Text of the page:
Bridlewood woman beats goal and goes bald.
Bahareh Tabrizi, centre, with father Asghar Tabrizi, left, and husband Frank Bolduc, all shaved their heads on Nov. 10 to raise funds for cancer research. Tabrizi came up with the idea to honour her mother, Rafat, who died after a battle with brain cancer.
A Bridlewood woman who offered to shave her head to raise funds for cancer research has lopped off her locks after surpassing her goal.
Bahareh Tabrizi held a shaving party at her home on Nov. 10 to celebrate raising more than $6,700 for the Canadian Cancer Society, beating her original goal of $5,000.
“I did it!” wrote Tabrizi in an email. “I'm officially bald. Saturday night was the event and it was so great.”
Her husband, Frank Bolduc, and father Asghar Tabrizi, as well as a few other volunteers, all went bald for the cause.
“My husband and father and a couple of others also shaved their heads to raise even more money,” she said, adding around 40 people turned out to celebrate and support the fundraiser. “I'm so proud of my friends, family and colleagues.”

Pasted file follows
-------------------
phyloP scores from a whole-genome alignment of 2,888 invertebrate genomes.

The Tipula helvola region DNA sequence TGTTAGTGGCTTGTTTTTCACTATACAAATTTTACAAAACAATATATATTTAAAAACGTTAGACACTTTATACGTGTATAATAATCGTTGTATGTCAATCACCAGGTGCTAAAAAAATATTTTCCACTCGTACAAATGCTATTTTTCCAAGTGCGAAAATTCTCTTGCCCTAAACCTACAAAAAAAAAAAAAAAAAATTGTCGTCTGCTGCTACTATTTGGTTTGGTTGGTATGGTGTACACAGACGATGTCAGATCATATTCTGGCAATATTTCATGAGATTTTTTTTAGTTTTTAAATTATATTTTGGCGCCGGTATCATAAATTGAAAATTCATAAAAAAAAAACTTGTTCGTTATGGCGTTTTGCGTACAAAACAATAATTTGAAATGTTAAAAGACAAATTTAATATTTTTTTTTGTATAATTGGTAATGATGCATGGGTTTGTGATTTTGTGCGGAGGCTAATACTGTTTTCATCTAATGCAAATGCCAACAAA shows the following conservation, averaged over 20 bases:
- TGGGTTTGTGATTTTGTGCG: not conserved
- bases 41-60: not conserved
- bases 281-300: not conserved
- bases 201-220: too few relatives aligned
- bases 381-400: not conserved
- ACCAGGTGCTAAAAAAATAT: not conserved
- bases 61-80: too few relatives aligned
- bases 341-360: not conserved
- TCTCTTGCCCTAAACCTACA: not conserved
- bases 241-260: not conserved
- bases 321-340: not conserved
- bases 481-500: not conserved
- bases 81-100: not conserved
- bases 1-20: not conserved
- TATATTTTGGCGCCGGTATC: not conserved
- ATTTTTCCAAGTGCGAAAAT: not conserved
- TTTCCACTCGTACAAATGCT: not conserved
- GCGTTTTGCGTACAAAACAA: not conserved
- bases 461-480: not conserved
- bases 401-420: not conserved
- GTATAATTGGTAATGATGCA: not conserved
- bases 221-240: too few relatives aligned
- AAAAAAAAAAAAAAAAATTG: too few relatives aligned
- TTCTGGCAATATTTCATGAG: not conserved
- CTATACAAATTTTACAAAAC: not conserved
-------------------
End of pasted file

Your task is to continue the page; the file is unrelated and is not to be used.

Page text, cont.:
The 34-year-old is number six on the Canadian Cancer Society’s individual fundraiser list.
Although the weather is getting colder, Tabrizi said she doesn’t mind being bald.
“Being bald is so liberating,” she said. “And I'd be lying if I said I didn't enjoy the five minute showers. Although, it is definitely a lot colder outside now; (I’m) glad I have some cute toques.”
Tabrizi wanted to do something more to raise funds for cancer research after she lost her mother, Rafat, to brain cancer 11 years ago. Diagnosed on Nov. 10, 2000, Rafat succumbed to the illness after 18 months.
“I’ve always done various fundraisers to raise money for cancer, but it’s been a matter of a couple of hundred dollars for this run, another couple of hundred for this walk. I’ve always wanted to do more,” said Tabrizi in a previous interview. “So I thought, ‘Well, what do I have lots to give?’ Not money. Not really too much time…Well, I have lots of hair; lots and lots of thick hair.”
She said she’d be donating her locks to the Continental Hair’s Hair for Kids Program in Toronto, which makes wigs for children undergoing cancer treatment.